Temistocle Calzecchi-Onesti life and biography

Temistocle Calzecchi-Onesti picture, image, poster

Temistocle Calzecchi-Onesti biography

Date of birth : 1853-12-14
Date of death : 1922-11-25
Birthplace : Lapedona, Italy
Nationality : Italian
Category : Science and Technology
Last modified : 2010-06-03
Credited as : Physicist and inventor, ,

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Temistocle Calzecchi-Onesti (December 14, 1853 – November 25, 1922) was an Italian physicist and inventor born at Lapedona, Italy, who demonstrated in experiments in 1884 through 1886 that iron filings contained in an insulating tube will conduct an electrical current under the action of an electromagnetic wave. This discovery was the operating principle behind an early radio wave detector device called the coherer, developed by Oliver Lodge, Edouard Branly, and Guglielmo Marconi, which was influential in the development of radio. Onesti died at Monterubbiano, Italy.

Temistocle Calzecchi Onesti was Italian physicist and inventor who demonstrated in experiments carried out between 1884 and 1886 that metal filings contained in an insulating tube will conduct an electrical current under the action of an electromagnetic wave.
This property disappears if the tube is shaken. This phenomenon was used by Edouard Branly and by Marconi in the coherer – one of the first receivers of electromagnetic waves used in wireless telegraphy.

In 1884 Temistocle Calzecchi Onesti, a teacher in the lyceum of Fermo, observed that loosely packed metallic powders are bad electricity conductors until subjected to some external forces such as electric sparks generated by the opening and closing of an electrical circuit, or the presence of inductive fields , or by electrostatic induction. He also noticed the influence of electrical discharges of athmosferic perturbations on the iron filing.

When this device, later called coherer, was subjected to the influence of a radio wave (and such is the electromagnetic field produced by a spark), probably because of microscopic electric arcs that weld together adjoining metal particles, an electric current can flow from one electrode to the other.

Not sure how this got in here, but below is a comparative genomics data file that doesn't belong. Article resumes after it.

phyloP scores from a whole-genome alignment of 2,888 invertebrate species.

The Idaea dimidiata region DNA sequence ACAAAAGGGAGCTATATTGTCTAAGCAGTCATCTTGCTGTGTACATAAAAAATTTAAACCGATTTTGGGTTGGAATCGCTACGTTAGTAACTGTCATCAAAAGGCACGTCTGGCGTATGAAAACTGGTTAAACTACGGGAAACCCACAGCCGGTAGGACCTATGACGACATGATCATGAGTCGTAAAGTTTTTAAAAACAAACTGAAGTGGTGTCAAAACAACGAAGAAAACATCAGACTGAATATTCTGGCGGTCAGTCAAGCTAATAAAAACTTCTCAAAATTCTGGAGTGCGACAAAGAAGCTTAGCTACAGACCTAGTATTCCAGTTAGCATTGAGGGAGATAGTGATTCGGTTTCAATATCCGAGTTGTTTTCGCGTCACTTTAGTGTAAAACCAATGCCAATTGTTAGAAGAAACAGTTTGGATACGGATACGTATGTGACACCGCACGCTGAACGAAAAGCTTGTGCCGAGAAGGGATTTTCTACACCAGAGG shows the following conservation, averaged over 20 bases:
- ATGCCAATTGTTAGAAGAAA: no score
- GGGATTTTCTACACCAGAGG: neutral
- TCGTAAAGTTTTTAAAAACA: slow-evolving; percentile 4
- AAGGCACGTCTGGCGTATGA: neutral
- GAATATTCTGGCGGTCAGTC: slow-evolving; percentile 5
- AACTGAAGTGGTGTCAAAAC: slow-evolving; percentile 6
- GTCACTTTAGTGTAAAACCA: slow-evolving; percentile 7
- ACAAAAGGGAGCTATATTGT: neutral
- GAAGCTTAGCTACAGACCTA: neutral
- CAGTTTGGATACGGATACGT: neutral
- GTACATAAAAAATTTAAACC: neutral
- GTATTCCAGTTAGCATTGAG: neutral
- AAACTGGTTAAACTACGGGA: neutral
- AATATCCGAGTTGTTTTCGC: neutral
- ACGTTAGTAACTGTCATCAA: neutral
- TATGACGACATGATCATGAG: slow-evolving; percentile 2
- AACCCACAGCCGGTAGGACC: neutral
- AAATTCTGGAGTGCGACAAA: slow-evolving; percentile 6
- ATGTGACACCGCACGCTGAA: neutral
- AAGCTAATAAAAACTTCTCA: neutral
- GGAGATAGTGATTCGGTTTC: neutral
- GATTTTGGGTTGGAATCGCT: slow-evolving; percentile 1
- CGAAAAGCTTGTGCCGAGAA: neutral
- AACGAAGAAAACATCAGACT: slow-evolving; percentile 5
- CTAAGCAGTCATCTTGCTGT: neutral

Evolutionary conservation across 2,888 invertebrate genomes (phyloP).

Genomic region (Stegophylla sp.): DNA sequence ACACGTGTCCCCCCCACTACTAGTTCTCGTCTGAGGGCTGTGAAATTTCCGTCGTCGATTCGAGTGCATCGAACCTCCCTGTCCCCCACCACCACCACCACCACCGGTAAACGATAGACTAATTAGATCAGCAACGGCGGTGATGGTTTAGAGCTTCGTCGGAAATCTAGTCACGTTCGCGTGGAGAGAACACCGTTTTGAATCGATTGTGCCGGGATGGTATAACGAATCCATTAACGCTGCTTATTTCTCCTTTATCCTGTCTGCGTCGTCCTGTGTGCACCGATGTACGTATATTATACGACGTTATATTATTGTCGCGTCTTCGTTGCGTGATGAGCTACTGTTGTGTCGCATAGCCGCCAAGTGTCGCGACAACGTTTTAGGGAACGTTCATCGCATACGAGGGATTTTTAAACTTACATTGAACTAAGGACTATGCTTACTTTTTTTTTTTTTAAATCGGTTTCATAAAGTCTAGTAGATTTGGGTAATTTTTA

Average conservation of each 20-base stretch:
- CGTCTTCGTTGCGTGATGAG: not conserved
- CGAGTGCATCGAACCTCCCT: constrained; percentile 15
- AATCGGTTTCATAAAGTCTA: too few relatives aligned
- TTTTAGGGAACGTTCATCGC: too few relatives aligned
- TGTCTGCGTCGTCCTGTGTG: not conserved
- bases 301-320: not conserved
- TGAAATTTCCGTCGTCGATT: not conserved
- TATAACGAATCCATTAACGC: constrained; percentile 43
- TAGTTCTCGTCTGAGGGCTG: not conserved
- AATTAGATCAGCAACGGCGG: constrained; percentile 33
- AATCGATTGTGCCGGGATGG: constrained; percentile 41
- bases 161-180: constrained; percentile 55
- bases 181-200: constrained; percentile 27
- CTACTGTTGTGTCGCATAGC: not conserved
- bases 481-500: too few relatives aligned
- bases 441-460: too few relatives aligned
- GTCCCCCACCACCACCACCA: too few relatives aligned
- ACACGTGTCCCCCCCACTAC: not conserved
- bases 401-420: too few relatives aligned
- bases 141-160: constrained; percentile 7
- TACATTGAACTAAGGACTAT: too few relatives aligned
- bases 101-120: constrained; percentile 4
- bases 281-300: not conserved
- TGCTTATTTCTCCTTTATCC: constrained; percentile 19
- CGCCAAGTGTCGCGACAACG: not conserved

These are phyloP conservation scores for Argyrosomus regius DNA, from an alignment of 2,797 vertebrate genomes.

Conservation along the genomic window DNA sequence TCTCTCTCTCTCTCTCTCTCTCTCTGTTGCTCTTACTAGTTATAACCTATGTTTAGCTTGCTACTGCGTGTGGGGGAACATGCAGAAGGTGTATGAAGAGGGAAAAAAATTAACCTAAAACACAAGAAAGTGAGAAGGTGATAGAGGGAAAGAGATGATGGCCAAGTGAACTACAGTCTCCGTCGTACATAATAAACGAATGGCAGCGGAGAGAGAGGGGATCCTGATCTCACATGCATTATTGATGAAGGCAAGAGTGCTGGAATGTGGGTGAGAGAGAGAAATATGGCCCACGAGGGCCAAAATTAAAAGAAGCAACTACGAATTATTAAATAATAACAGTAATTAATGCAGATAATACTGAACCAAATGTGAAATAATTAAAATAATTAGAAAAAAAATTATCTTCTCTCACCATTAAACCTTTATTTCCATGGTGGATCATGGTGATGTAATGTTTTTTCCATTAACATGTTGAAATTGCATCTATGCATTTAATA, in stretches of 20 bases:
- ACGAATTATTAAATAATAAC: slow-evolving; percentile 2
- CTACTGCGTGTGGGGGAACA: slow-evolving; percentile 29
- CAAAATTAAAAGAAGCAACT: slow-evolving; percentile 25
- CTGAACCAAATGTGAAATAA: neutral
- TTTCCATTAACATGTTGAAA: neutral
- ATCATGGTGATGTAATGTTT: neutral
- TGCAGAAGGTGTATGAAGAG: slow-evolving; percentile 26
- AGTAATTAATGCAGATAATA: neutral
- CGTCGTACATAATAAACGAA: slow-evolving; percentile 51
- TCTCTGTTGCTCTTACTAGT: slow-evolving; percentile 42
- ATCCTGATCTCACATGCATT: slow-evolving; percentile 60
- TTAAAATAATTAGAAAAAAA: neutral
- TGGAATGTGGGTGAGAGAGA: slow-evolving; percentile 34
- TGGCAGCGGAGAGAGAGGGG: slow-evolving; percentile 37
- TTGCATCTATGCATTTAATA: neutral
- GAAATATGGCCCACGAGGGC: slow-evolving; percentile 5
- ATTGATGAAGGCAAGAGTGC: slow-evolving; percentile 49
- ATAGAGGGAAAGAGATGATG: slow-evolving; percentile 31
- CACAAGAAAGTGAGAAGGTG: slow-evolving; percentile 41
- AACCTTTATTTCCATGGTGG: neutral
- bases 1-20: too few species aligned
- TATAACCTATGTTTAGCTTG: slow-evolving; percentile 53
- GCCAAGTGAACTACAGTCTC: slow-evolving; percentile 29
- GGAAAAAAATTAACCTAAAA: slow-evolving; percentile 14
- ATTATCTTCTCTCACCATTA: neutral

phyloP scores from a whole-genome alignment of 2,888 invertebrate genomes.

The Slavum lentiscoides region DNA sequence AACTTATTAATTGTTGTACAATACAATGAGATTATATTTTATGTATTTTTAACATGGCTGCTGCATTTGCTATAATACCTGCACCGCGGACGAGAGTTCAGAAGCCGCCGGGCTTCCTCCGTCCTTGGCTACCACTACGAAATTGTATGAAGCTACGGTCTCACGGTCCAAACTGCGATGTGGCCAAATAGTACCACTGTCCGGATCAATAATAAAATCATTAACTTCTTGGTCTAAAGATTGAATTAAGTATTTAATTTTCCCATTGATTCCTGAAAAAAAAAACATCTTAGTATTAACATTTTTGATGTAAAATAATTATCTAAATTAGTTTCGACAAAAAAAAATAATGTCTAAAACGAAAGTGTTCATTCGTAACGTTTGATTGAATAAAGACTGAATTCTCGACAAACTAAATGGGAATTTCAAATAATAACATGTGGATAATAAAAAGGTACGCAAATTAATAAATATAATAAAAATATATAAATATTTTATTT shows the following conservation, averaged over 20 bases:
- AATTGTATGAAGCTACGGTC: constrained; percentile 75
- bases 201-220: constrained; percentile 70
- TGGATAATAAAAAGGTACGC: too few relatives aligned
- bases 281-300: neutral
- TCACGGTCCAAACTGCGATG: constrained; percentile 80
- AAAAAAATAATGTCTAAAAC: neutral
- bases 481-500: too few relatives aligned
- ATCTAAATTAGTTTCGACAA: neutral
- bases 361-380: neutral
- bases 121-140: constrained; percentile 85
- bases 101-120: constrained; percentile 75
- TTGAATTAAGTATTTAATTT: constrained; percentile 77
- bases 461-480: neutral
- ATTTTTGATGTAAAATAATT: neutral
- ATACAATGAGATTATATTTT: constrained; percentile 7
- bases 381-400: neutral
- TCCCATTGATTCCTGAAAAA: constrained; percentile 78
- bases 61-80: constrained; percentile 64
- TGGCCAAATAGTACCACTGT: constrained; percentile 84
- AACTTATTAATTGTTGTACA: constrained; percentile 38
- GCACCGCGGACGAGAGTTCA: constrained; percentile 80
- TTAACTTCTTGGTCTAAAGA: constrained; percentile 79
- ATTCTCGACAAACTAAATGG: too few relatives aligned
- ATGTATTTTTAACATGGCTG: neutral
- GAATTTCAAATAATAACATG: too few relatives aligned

In other words the coherer acts like a kind of semi-conductor device, something like a triac or an SCR, where the trigger is a radio wave instead of a current applied to the gate. In later times others went over his discovery and finally applied it to the detection of coded signals such as Morse coded radio broadcasts.
Amongst them English Sir Oliver Lodge who provided the name for the device and in 1890 explained the principle of the micro-welds, the French Branly, the Russian Popov, and finally Guglielmo Marconi who in 1894, ten years later, made his first experiments on wireless telegraphy using a three-sparks Righi oscillator powered by a Ruhmkorff machine and of course, in the receiver, a coherer connected to the aerial and acting as an off-on switching device.
The Poldhu broadcast of 1901 went through a coherer… The wireless was born! Other than that, the coherer has been employed as a storm and earthquake forecaster.

Device for detecting radio waves designed in 1890 by Edouard Branly on the basis of observations undertaken by Temistocle Calzecchi-Onesti between 1884 and 1886. The coherer is made up of a small tube containing iron filings, with two discs of metal acting as conductors at the ends of the tube, connected to an electrical circuit.

In normal conditions, the resistance of the tube is quite high, since it contains large quantities of air, so an electrical current will not pass through. However, when an electromagnetic wave of radio frequency goes through the tube, its resistance decreases greatly, and it becomes a conductor.

This means that an electrical current will be switched on and that the coherer can be used to reveal the existence of electromagnetic waves. Marconi produced improved versions of the device and for many years it continued to be the best instrument for telling whether there were electromagnetic waves in the vicinity.

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